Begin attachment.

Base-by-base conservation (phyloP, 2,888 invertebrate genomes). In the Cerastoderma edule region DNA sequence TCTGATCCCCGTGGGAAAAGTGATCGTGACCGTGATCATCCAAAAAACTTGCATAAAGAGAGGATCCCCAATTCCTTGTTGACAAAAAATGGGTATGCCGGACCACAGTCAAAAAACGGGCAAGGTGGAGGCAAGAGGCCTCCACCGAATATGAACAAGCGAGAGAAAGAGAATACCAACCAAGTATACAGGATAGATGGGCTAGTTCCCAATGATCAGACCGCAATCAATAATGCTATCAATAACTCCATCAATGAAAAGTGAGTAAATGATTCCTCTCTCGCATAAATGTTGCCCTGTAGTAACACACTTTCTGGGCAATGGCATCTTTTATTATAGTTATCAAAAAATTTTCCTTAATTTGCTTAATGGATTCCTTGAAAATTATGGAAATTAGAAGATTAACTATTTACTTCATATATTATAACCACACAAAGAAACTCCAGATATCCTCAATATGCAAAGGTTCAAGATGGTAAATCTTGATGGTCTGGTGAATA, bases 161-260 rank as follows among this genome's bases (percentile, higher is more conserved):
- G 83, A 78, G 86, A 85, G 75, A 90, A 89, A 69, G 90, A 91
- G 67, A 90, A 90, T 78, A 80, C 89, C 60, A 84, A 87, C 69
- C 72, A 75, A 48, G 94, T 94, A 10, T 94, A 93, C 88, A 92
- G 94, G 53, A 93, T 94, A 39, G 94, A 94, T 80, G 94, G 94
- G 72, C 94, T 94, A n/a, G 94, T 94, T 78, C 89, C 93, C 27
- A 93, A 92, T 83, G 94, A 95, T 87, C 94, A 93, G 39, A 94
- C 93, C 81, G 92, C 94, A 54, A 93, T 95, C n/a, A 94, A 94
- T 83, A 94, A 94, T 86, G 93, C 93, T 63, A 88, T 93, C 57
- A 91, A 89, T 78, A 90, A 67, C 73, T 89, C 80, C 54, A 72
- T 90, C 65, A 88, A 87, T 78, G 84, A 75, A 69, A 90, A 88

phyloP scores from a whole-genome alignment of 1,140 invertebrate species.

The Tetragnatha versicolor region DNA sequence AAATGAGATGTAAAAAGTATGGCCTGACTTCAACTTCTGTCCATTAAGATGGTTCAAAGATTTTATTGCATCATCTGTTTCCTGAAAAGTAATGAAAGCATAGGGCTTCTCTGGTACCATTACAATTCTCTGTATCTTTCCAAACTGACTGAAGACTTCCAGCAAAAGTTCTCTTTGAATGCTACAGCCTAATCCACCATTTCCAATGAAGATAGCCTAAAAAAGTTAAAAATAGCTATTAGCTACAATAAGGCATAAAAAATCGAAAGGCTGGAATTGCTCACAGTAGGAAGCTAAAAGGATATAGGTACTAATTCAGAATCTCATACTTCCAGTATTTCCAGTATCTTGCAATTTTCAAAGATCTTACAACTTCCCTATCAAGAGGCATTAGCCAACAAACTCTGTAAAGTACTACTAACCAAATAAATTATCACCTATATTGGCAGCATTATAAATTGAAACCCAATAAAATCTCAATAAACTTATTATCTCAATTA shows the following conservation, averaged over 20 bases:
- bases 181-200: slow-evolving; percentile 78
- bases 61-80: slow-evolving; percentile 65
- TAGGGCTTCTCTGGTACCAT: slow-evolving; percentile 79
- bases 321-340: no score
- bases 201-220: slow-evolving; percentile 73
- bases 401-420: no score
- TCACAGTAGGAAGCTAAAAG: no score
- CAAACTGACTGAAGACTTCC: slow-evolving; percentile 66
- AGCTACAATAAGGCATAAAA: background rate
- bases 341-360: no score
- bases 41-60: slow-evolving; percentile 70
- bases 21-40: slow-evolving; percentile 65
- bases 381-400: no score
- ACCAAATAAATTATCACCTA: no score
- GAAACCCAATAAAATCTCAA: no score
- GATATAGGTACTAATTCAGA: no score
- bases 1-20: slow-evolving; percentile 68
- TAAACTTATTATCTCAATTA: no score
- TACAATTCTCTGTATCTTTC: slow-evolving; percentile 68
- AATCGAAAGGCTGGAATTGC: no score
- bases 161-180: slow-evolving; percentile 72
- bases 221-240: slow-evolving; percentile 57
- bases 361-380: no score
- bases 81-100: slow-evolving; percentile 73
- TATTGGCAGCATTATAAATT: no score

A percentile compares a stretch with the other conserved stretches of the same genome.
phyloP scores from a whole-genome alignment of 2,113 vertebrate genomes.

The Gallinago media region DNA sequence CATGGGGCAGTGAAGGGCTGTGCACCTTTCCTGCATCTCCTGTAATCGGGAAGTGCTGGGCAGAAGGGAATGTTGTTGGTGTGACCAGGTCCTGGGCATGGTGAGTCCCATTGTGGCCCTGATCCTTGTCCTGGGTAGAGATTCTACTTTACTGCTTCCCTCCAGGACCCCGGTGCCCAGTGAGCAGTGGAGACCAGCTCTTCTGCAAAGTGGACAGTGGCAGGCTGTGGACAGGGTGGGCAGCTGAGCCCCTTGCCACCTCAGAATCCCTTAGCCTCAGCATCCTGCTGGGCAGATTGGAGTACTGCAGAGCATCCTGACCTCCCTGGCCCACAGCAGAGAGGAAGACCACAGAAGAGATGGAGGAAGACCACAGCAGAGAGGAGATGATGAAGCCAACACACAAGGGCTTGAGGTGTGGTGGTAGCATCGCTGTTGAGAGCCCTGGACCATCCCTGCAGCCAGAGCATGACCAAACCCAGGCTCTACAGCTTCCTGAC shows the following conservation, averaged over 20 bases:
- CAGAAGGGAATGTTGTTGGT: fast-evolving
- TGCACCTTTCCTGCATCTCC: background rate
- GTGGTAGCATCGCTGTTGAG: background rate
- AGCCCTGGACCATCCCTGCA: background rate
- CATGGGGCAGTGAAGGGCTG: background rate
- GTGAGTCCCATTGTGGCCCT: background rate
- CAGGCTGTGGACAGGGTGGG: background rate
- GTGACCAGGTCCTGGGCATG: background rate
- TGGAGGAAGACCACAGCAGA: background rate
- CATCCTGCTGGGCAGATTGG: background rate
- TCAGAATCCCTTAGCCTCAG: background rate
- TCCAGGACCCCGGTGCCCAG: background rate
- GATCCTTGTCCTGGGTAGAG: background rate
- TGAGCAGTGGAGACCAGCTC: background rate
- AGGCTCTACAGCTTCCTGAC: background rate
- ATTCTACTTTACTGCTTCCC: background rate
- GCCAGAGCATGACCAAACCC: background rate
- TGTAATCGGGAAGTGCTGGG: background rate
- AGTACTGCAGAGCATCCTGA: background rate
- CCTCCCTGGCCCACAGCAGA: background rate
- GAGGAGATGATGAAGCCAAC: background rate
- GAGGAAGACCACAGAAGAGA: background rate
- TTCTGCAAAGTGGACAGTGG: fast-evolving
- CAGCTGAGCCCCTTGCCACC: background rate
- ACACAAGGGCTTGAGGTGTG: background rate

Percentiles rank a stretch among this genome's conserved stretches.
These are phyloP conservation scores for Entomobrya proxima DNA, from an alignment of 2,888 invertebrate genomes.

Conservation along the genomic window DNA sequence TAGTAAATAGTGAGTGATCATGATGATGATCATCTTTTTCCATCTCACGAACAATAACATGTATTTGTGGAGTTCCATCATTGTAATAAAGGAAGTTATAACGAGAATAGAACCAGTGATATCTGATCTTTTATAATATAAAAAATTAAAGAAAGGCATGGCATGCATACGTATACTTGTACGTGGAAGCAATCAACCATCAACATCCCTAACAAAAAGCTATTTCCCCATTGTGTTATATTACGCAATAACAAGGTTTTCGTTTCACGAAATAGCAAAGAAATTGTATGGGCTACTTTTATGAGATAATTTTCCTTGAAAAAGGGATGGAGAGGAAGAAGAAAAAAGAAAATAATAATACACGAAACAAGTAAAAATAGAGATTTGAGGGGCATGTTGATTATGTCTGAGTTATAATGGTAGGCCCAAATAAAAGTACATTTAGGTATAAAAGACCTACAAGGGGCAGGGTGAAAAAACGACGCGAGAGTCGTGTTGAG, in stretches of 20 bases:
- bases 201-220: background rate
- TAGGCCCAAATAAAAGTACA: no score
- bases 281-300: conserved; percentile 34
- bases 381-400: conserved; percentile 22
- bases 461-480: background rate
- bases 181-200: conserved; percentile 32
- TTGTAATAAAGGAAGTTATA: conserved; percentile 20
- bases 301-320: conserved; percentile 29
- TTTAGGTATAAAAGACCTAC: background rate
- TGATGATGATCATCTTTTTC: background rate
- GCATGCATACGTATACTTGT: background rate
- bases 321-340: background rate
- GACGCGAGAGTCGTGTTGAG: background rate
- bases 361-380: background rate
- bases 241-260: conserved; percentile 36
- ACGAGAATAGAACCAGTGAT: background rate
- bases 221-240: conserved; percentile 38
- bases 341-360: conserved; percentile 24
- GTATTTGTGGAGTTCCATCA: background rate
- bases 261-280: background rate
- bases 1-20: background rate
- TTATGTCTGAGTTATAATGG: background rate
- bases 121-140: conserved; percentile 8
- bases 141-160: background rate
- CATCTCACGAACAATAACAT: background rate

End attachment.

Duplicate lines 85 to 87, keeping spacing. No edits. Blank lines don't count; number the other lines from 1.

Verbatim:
- ACGAGAATAGAACCAGTGAT: background rate
- bases 221-240: conserved; percentile 38
- bases 341-360: conserved; percentile 24